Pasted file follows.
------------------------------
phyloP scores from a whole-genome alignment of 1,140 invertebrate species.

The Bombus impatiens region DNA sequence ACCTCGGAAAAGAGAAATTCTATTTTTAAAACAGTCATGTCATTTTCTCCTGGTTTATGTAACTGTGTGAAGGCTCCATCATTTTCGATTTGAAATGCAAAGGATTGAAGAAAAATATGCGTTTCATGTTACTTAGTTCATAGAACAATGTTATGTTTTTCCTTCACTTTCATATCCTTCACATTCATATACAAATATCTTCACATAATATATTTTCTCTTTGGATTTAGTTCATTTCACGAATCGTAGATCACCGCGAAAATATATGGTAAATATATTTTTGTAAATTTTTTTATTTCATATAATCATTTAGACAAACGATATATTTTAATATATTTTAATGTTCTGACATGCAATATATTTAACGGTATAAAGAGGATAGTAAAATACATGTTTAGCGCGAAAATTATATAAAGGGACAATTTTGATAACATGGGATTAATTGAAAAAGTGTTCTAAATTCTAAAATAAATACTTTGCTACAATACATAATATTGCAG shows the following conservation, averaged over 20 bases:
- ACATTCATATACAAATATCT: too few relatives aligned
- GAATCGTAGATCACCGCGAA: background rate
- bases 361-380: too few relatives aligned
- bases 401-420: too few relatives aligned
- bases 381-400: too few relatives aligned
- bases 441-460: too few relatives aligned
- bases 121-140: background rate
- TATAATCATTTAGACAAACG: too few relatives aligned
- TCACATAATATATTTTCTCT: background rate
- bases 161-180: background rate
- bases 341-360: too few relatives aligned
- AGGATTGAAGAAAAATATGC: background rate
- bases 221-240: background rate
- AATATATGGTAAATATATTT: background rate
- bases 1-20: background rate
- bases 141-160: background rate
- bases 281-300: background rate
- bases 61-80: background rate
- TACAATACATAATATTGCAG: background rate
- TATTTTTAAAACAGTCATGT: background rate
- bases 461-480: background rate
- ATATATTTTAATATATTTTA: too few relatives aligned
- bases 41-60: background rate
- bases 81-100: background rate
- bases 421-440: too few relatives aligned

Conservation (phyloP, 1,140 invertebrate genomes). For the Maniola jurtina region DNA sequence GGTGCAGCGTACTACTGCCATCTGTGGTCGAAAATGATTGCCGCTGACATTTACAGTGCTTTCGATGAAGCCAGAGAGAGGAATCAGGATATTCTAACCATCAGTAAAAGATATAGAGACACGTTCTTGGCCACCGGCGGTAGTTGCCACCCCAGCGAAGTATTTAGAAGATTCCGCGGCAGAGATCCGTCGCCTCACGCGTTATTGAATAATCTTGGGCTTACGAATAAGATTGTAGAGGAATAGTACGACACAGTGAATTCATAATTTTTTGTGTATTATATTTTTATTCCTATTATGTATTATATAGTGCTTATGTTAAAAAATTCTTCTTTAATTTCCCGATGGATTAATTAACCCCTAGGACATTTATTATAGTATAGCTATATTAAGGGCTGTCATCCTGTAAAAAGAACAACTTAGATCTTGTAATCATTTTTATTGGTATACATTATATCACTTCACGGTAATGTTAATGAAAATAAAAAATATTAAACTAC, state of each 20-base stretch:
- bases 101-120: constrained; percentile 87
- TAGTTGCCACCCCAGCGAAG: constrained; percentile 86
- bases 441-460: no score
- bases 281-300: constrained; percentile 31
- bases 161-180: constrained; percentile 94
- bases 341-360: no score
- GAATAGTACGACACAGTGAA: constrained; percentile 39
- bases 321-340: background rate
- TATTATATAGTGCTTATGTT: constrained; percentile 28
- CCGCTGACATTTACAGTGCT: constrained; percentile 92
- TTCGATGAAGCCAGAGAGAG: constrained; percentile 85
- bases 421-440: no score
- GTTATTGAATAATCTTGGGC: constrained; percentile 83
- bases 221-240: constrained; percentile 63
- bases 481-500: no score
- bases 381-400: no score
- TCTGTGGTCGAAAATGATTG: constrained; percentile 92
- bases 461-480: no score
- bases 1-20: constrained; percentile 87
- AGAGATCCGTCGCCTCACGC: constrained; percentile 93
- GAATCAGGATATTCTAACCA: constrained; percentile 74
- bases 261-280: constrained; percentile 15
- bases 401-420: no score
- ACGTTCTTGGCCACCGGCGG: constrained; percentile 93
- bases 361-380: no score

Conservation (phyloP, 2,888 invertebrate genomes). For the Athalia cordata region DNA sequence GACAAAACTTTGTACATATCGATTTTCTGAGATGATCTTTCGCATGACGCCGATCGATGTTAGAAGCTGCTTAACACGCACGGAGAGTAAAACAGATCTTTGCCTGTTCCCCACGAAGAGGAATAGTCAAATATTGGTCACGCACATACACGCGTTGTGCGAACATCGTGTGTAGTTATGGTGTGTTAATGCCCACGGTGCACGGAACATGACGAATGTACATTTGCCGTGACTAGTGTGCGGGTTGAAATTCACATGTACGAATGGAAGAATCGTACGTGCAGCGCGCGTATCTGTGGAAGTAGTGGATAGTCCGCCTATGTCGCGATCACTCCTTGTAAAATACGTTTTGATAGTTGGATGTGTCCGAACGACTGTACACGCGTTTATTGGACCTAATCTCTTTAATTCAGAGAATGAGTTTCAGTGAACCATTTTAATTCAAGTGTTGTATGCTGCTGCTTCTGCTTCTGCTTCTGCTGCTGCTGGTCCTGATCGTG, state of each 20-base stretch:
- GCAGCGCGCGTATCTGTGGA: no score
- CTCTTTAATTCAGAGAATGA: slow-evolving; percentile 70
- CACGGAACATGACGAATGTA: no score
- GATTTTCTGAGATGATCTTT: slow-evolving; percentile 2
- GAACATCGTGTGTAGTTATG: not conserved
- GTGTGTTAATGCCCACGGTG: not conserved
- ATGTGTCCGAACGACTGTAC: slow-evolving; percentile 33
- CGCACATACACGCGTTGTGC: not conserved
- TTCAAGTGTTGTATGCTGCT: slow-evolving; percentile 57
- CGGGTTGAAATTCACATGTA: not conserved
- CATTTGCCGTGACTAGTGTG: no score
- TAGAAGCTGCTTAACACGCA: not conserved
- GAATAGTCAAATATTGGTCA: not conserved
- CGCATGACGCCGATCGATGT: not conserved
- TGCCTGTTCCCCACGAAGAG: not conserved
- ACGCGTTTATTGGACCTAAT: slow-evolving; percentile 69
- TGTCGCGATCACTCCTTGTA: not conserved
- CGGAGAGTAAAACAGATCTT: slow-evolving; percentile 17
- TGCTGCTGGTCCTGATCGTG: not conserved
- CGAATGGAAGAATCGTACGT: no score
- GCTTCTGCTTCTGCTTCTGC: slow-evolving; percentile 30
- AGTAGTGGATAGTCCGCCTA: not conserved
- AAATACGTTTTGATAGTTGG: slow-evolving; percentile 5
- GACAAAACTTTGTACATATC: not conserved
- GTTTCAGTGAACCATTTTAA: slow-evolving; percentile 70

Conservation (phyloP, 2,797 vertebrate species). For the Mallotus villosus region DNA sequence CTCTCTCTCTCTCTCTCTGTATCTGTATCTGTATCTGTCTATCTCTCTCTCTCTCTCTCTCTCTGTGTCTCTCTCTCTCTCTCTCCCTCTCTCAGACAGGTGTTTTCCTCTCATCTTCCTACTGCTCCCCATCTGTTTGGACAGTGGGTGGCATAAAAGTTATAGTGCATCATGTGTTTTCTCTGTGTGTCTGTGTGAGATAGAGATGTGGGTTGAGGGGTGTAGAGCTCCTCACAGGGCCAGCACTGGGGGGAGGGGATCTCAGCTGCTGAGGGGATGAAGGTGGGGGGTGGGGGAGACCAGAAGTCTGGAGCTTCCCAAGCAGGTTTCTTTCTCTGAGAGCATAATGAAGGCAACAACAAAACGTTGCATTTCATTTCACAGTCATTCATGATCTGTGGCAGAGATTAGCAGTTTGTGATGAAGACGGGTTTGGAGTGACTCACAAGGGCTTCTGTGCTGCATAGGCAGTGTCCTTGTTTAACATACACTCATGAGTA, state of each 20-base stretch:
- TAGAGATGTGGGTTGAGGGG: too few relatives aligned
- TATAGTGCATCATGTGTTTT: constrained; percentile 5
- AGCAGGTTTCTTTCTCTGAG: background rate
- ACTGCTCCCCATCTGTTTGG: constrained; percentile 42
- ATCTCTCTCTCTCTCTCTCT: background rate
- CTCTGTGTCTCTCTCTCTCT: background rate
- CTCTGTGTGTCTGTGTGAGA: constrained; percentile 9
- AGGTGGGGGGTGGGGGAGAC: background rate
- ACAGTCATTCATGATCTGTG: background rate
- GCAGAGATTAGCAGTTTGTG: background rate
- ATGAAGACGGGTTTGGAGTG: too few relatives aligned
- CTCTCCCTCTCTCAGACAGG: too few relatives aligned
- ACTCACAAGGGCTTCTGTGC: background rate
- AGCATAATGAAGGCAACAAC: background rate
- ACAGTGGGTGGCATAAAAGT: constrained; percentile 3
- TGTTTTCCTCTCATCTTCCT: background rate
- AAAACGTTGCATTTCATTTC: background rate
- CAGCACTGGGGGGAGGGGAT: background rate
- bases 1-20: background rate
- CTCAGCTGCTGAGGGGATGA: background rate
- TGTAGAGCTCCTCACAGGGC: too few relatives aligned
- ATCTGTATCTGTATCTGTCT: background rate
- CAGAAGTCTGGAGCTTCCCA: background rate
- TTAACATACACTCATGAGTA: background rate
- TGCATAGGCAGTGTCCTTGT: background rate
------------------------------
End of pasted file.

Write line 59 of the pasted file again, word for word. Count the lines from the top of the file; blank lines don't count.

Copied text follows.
- GAACATCGTGTGTAGTTATG: not conserved